bit of fun with it.
Submitted to Poets United
October 10, 2018

The owl and the pussycat, so it’s said
Set sail in a pea green boat
Their travel as told from there to here
Was surely hallucinated by Edward Lear
What wild fantasies were in his head
To think this odd couple should wish to wed
Pussycat is featherless despite all her prowess
And everyone knows the owl is meowless
Nonetheless, they set sail in search of a ring
Which they found on a pig, imagine that thing
From hereon the tale gets even more murky
Seems they were wed on a hill by a turkey
And after a repast of quince and mince
They danced in the sand forthwith and hence
Fur to feather they waltzed by the light of the moon
But alas it all ended quite too soon
The owl discovered his bride couldn’t fly
And pussycat asked herself Why oh Why
They divorced, I heard, on a coral reef
Thankful their adventure was mercifully brief.
They had no band to play, no horn to toot
“Cause an owl can’t meow and a pussycat can’t hoot.

Monday, October 8, 2018


It's quadrille Monday, and De has asked
us lighten up and introduce a bit of levity
in the form of a YUCK.  Since I'm a rhyming
poet, this seemed a bit dangerous (ahem), but
I managed to escape my baser instincts.  Without
further adieu , here's my Yuck.
Submitted to Quadrille #66, dVerse
October 8, 2018

Modern life is nifty. 
Inhibitions are cast aside.
We have what’s called sexual freedom
The selection is vast and wide
Male/female roles are changing
The men must share their cup
Now the women are wearing pants
But they cannot keep them up!


Sunday, October 7, 2018


These are my thoughts on Balance. I missed
getting them posted to Midweek Motif (admittedly
preoccupied with the matter of balance in our
Supreme Court). so here they be, humbly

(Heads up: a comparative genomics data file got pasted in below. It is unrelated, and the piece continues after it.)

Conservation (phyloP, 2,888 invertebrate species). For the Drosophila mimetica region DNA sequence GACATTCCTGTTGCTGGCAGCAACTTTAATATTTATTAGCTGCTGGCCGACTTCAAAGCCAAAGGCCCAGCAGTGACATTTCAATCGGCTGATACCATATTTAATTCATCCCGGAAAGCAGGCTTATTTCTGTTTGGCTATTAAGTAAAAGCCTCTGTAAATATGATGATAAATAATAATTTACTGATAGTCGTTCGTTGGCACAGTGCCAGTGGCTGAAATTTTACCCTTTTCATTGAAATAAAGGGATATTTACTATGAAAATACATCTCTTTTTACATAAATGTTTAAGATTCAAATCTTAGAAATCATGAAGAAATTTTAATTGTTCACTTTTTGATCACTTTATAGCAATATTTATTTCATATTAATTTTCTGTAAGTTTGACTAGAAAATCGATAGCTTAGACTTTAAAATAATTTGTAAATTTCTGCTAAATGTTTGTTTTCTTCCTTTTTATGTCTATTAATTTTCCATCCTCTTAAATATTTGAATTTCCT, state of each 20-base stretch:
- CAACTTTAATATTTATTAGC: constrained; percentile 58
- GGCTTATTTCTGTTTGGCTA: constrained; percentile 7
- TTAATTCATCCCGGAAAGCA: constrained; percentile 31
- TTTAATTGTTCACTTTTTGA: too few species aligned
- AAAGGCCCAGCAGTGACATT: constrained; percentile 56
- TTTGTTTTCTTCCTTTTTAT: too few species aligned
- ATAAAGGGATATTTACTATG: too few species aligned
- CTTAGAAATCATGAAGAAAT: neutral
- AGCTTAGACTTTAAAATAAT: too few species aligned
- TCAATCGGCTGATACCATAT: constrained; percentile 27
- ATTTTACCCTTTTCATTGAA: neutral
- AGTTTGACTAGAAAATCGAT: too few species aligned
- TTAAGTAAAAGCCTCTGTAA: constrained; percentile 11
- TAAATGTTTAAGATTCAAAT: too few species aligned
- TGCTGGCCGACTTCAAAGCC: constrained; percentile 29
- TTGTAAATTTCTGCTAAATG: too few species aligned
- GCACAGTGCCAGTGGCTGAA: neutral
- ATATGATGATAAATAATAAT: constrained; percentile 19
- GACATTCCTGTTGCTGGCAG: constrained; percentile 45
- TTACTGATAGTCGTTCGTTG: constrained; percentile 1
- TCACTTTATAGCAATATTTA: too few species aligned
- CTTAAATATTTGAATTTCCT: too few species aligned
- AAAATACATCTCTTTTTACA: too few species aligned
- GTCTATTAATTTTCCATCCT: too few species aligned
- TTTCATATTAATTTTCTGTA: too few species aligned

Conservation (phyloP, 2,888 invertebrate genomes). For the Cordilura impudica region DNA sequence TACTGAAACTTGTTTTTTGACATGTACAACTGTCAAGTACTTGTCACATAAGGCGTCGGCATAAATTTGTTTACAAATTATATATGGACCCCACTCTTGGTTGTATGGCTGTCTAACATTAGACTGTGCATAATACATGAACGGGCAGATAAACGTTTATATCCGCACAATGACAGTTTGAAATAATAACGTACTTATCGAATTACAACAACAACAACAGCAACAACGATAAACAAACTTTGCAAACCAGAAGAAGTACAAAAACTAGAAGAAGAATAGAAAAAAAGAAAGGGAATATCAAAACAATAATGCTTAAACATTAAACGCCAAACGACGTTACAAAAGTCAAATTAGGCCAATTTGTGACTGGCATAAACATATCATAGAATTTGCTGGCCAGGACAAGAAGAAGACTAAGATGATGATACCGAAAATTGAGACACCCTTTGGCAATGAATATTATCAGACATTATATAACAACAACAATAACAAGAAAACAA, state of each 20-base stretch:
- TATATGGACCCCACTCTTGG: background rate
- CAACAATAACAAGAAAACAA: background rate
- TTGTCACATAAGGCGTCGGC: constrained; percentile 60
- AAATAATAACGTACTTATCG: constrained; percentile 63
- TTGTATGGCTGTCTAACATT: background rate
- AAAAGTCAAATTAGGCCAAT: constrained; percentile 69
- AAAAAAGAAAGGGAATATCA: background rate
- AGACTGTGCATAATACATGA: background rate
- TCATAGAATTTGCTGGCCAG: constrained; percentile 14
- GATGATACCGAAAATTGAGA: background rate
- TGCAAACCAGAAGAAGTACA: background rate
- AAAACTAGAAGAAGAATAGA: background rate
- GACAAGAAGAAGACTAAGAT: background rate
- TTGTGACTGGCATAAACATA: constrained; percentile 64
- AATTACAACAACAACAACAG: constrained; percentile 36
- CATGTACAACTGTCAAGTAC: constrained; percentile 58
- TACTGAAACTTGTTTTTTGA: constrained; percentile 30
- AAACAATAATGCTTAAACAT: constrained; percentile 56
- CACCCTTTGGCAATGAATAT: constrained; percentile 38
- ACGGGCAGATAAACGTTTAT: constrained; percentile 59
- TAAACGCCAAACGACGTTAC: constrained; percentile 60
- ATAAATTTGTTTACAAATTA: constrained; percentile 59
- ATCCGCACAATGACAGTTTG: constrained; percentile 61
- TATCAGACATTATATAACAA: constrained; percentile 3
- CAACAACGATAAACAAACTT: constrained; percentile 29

submitted for your consideration.
Submitted to Poet Pantry #423
October 7, 2018

Seeking balance, I’m a tad atilt, somewhere between
the feisty one I used to be and the little old lady
I’ve come to be; trying to balance the young me,
strong and bold, with the one I see now who’s
just plain old.  I want to be the young me,
witty and classy; but it’s hard to do now
with my aging chassis.   Balance! I cry, but
honest to Pete* it’s darned hard to find balance
given all the words I have to eat.

*An American idiom meaning honestly
or truly.

Tuesday, October 2, 2018


It's Poetic Tuesday at dVerse and we're
asked to write a poem about a smell
that takes us to a place of comfort and
safety.  There are too many to choose!
Here's a reprise of my Six Scents Worth.
Submitted to dVerse
October 2, 2018

In the attic of my mind,  memories
are like dust motes riding sunbeams,
set in motion by scents linked to
sometimes seemingly insignificant
moments in life’s journey.

The subtle scent of lilac takes
me back to the yard gate of my
childhood home, where the
lilac bloomed profusely every
Spring, its sweet fragrance a witness
to my learning to roller skate, and
later to my first kiss.